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The writings of John Greenleaf Whittier, Volume 6. (ed. John Greenleaf Whittier), Personal Sketches and tributes (search)
sight of Newbury steeples, Plum Island, and Crane Neck and Pipe Stave hills. Let me, in closing, pay something of the debt I have owed from boyhood, by expressing a sentiment in which I trust every son of the ancient town will unite: Joshua Coffin, historian of Newbury, teacher, scholar, and antiquarian, and one of the earliest advocates of slave emancipation: May his memory be kept green, to use the words of Judge Sewall, so long as Plum Island keeps its post and a sturgeon leaps in Merrimac River. Amesbury, 6th Month, 1885. Schoolday Rememberances. To Rev. Charles Wingate, Hon. James H. Carleton, Thomas B. Garland, Esq., Committee of Students of Haverhill Academy: dear friends,—I was most agreeably surprised last evening by receiving your carefully prepared and beautiful Haverhill Academy Album, containing the photographs of a large number of my old friends and schoolmates. I know of nothing which could have given me more pleasure. If the faces represented are n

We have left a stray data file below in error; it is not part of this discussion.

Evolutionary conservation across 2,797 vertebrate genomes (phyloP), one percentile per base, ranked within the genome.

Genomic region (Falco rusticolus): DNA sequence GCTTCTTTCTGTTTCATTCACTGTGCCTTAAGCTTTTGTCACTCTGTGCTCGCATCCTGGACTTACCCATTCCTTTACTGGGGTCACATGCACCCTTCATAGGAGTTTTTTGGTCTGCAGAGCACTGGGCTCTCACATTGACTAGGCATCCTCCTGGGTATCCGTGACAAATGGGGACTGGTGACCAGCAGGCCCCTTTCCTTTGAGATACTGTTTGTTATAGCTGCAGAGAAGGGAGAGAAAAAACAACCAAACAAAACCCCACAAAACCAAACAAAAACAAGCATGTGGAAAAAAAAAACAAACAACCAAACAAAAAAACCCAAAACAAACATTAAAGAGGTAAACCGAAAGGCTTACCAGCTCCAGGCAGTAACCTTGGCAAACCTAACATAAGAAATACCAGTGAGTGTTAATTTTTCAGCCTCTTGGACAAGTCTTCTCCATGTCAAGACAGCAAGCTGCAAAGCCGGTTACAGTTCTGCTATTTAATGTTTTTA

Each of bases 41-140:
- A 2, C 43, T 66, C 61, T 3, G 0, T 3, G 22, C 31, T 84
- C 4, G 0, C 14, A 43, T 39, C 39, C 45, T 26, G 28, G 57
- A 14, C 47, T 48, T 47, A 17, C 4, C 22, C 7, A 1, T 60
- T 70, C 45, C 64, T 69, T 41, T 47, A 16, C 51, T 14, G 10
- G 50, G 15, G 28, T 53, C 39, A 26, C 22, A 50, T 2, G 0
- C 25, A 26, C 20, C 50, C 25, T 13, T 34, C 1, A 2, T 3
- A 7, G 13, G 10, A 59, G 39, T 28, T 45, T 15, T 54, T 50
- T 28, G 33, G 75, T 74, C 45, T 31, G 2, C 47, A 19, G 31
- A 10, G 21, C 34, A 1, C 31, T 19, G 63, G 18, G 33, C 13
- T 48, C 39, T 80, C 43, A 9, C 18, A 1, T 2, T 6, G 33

The writings of John Greenleaf Whittier, Volume 6. (ed. John Greenleaf Whittier), Historical papers (search)
rity and goodness as to be able to sacrifice such a reputation as that of William Penn to the point of an antithesis or the effect of a paradox. The Border war of 1708 The picturesque site of the now large village of Haverhill, on the Merrimac River, was occupied a century and a half ago by some thirty dwellings, scattered at unequal distances along the two principal roads, one of which, running parallel with the river, intersected the other, which ascended the hill northwardly and lost of 1695. The township of Haverhill, even as late as the close of the seventeenth century, was a frontier settlement, occupying an advanced position in the great wilderness, which, unbroken by the clearing of a white man, extended from the Merrimac River to the French villages on the St. Francois. A tract of twelve miles on the river and three or four northwardly was occupied by scattered settlers, while in the centre of the town a compact village had grown up. In the immediate vicinity ther